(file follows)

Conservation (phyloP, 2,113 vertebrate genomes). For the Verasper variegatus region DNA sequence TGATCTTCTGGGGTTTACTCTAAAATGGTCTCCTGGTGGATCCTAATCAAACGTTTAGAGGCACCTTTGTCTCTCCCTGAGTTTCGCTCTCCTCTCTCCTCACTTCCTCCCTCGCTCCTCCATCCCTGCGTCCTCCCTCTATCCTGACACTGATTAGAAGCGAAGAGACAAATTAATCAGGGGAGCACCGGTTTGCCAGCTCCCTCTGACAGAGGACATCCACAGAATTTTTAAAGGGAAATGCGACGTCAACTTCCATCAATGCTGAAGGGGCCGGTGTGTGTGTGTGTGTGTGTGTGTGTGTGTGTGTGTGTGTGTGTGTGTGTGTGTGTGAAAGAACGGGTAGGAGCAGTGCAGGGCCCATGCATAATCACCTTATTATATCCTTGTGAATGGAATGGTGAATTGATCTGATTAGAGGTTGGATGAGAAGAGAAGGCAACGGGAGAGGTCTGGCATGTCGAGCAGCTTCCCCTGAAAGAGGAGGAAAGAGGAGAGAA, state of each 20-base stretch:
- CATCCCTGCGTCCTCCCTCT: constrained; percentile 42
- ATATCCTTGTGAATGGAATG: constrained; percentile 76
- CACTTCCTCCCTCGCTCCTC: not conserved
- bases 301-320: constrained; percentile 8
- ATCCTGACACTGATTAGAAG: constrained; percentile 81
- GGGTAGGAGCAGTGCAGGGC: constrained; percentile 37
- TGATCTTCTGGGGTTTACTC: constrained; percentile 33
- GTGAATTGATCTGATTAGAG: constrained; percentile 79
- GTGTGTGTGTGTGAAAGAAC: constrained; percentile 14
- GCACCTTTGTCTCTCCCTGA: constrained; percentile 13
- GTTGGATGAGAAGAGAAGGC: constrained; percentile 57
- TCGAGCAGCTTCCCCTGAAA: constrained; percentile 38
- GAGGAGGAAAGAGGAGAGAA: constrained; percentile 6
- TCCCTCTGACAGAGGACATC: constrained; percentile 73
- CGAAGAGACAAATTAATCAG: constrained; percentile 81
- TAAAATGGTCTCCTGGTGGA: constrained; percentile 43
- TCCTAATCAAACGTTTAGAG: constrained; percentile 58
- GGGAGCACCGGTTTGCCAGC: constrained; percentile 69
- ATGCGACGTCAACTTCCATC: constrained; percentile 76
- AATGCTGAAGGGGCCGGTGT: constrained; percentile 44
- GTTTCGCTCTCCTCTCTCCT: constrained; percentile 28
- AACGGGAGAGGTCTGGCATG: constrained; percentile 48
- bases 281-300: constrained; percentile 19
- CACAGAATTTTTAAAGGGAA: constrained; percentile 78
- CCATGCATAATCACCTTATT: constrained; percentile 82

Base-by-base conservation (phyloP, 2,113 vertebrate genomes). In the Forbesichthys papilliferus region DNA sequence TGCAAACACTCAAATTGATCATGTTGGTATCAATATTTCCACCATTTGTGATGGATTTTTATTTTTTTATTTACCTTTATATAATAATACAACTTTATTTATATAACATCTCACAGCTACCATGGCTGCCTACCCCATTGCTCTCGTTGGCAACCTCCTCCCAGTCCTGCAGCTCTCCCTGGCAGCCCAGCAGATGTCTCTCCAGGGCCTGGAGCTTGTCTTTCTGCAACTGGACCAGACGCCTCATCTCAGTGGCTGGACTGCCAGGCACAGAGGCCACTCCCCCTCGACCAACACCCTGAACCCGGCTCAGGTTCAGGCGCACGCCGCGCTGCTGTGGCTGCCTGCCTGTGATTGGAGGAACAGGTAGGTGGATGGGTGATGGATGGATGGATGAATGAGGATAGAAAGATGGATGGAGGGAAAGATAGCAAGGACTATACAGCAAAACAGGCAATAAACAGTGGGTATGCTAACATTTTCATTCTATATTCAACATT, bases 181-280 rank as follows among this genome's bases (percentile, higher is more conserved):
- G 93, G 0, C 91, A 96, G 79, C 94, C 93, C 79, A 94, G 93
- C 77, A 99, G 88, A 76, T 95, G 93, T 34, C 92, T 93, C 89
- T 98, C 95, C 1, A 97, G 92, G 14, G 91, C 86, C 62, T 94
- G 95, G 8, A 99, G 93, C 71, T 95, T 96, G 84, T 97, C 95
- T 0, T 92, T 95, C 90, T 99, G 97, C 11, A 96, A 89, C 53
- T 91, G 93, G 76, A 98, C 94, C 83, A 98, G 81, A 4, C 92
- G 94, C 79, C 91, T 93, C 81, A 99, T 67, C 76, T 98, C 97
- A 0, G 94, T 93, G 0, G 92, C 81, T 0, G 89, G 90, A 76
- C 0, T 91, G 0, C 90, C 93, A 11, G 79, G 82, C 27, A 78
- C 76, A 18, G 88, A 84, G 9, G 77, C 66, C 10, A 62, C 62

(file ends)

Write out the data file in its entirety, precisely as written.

Conservation (phyloP, 2,113 vertebrate genomes). For the Verasper variegatus region DNA sequence TGATCTTCTGGGGTTTACTCTAAAATGGTCTCCTGGTGGATCCTAATCAAACGTTTAGAGGCACCTTTGTCTCTCCCTGAGTTTCGCTCTCCTCTCTCCTCACTTCCTCCCTCGCTCCTCCATCCCTGCGTCCTCCCTCTATCCTGACACTGATTAGAAGCGAAGAGACAAATTAATCAGGGGAGCACCGGTTTGCCAGCTCCCTCTGACAGAGGACATCCACAGAATTTTTAAAGGGAAATGCGACGTCAACTTCCATCAATGCTGAAGGGGCCGGTGTGTGTGTGTGTGTGTGTGTGTGTGTGTGTGTGTGTGTGTGTGTGTGTGTGTGTGAAAGAACGGGTAGGAGCAGTGCAGGGCCCATGCATAATCACCTTATTATATCCTTGTGAATGGAATGGTGAATTGATCTGATTAGAGGTTGGATGAGAAGAGAAGGCAACGGGAGAGGTCTGGCATGTCGAGCAGCTTCCCCTGAAAGAGGAGGAAAGAGGAGAGAA, state of each 20-base stretch:
- CATCCCTGCGTCCTCCCTCT: constrained; percentile 42
- ATATCCTTGTGAATGGAATG: constrained; percentile 76
- CACTTCCTCCCTCGCTCCTC: not conserved
- bases 301-320: constrained; percentile 8
- ATCCTGACACTGATTAGAAG: constrained; percentile 81
- GGGTAGGAGCAGTGCAGGGC: constrained; percentile 37
- TGATCTTCTGGGGTTTACTC: constrained; percentile 33
- GTGAATTGATCTGATTAGAG: constrained; percentile 79
- GTGTGTGTGTGTGAAAGAAC: constrained; percentile 14
- GCACCTTTGTCTCTCCCTGA: constrained; percentile 13
- GTTGGATGAGAAGAGAAGGC: constrained; percentile 57
- TCGAGCAGCTTCCCCTGAAA: constrained; percentile 38
- GAGGAGGAAAGAGGAGAGAA: constrained; percentile 6
- TCCCTCTGACAGAGGACATC: constrained; percentile 73
- CGAAGAGACAAATTAATCAG: constrained; percentile 81
- TAAAATGGTCTCCTGGTGGA: constrained; percentile 43
- TCCTAATCAAACGTTTAGAG: constrained; percentile 58
- GGGAGCACCGGTTTGCCAGC: constrained; percentile 69
- ATGCGACGTCAACTTCCATC: constrained; percentile 76
- AATGCTGAAGGGGCCGGTGT: constrained; percentile 44
- GTTTCGCTCTCCTCTCTCCT: constrained; percentile 28
- AACGGGAGAGGTCTGGCATG: constrained; percentile 48
- bases 281-300: constrained; percentile 19
- CACAGAATTTTTAAAGGGAA: constrained; percentile 78
- CCATGCATAATCACCTTATT: constrained; percentile 82

Base-by-base conservation (phyloP, 2,113 vertebrate genomes). In the Forbesichthys papilliferus region DNA sequence TGCAAACACTCAAATTGATCATGTTGGTATCAATATTTCCACCATTTGTGATGGATTTTTATTTTTTTATTTACCTTTATATAATAATACAACTTTATTTATATAACATCTCACAGCTACCATGGCTGCCTACCCCATTGCTCTCGTTGGCAACCTCCTCCCAGTCCTGCAGCTCTCCCTGGCAGCCCAGCAGATGTCTCTCCAGGGCCTGGAGCTTGTCTTTCTGCAACTGGACCAGACGCCTCATCTCAGTGGCTGGACTGCCAGGCACAGAGGCCACTCCCCCTCGACCAACACCCTGAACCCGGCTCAGGTTCAGGCGCACGCCGCGCTGCTGTGGCTGCCTGCCTGTGATTGGAGGAACAGGTAGGTGGATGGGTGATGGATGGATGGATGAATGAGGATAGAAAGATGGATGGAGGGAAAGATAGCAAGGACTATACAGCAAAACAGGCAATAAACAGTGGGTATGCTAACATTTTCATTCTATATTCAACATT, bases 181-280 rank as follows among this genome's bases (percentile, higher is more conserved):
- G 93, G 0, C 91, A 96, G 79, C 94, C 93, C 79, A 94, G 93
- C 77, A 99, G 88, A 76, T 95, G 93, T 34, C 92, T 93, C 89
- T 98, C 95, C 1, A 97, G 92, G 14, G 91, C 86, C 62, T 94
- G 95, G 8, A 99, G 93, C 71, T 95, T 96, G 84, T 97, C 95
- T 0, T 92, T 95, C 90, T 99, G 97, C 11, A 96, A 89, C 53
- T 91, G 93, G 76, A 98, C 94, C 83, A 98, G 81, A 4, C 92
- G 94, C 79, C 91, T 93, C 81, A 99, T 67, C 76, T 98, C 97
- A 0, G 94, T 93, G 0, G 92, C 81, T 0, G 89, G 90, A 76
- C 0, T 91, G 0, C 90, C 93, A 11, G 79, G 82, C 27, A 78
- C 76, A 18, G 88, A 84, G 9, G 77, C 66, C 10, A 62, C 62